To the Editor:
Rep. Jason Murphey, in his column Jan. 3 in The Edmond Sun argued against the recent court ruling that nullified South Carolina’s voter identification law, and for Oklahoma’s similar law. Murphey was wrong on his statement that the upcoming election on Valentine’s day will be the first one in which the new law is implemented. It has been law for a while now, and I was required to show identification when I voted in Edmond on other occasions this past year.
But more importantly, Murphey is simply wrong when he claims that Oklahoma’s and other state’s voter identification laws protect the integrity of the voting process. I challenge Murphey to cite a single instance in which a person has shown up at the polls and attempted to vote, claiming to be a person other than him or herself. Impersonating a voter is simply a non-existent crime in Oklahoma and other states. It does not happen.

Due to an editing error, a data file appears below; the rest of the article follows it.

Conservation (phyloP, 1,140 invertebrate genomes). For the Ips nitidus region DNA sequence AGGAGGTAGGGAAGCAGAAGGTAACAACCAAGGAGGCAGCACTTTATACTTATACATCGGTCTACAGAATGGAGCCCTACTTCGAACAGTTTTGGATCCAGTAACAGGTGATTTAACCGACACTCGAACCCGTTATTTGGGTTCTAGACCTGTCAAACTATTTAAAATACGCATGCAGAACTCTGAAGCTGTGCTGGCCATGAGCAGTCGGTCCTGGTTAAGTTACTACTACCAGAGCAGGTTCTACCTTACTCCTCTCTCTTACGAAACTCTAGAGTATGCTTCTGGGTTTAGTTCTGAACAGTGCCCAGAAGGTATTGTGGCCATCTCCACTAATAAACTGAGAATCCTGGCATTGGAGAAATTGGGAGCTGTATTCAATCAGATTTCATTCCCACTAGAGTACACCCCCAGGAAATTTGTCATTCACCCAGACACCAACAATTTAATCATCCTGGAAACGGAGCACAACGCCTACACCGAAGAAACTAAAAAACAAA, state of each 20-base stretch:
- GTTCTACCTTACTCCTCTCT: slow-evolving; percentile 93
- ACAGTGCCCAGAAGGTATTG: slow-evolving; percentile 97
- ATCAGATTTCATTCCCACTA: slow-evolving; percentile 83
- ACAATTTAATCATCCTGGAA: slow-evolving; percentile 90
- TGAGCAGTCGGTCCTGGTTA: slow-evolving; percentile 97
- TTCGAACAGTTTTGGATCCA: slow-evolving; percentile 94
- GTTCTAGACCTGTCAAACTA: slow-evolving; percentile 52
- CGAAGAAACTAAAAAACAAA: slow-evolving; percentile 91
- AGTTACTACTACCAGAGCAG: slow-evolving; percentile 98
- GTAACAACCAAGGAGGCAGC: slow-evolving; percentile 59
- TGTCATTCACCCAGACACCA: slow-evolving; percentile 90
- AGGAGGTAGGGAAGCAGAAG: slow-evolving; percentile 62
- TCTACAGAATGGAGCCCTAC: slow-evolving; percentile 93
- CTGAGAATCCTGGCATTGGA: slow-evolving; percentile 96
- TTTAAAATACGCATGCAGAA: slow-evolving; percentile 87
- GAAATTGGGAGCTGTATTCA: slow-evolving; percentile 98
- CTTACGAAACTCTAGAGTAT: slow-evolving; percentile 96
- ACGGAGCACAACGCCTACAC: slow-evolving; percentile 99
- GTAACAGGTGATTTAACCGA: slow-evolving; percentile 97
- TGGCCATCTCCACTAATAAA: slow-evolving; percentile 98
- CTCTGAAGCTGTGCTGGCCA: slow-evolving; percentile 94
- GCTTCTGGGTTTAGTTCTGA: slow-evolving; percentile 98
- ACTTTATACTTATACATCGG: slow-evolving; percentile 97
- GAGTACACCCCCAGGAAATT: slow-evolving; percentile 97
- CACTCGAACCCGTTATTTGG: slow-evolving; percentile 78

What does happen with the new law is that persons who have a legitimate right to vote are denied that right because they do not possess, do not know how to obtain, do not have transportation to obtain or otherwise have no means of obtaining the required identification. These laws are simply intended to prevent citizens from exercising their rights in expressing their wishes at the polls. If the wealthy and mostly Republican citizens were the ones targeted, there would be no such laws. It is that simple.
EDITOR’S NOTE: According to the Oklahoma County Election Board, the voter identification law was implemented across Oklahoma in July, however, today’s balloting may be the first time since the law’s implementation that some voters have had an opportunity to go to the polls.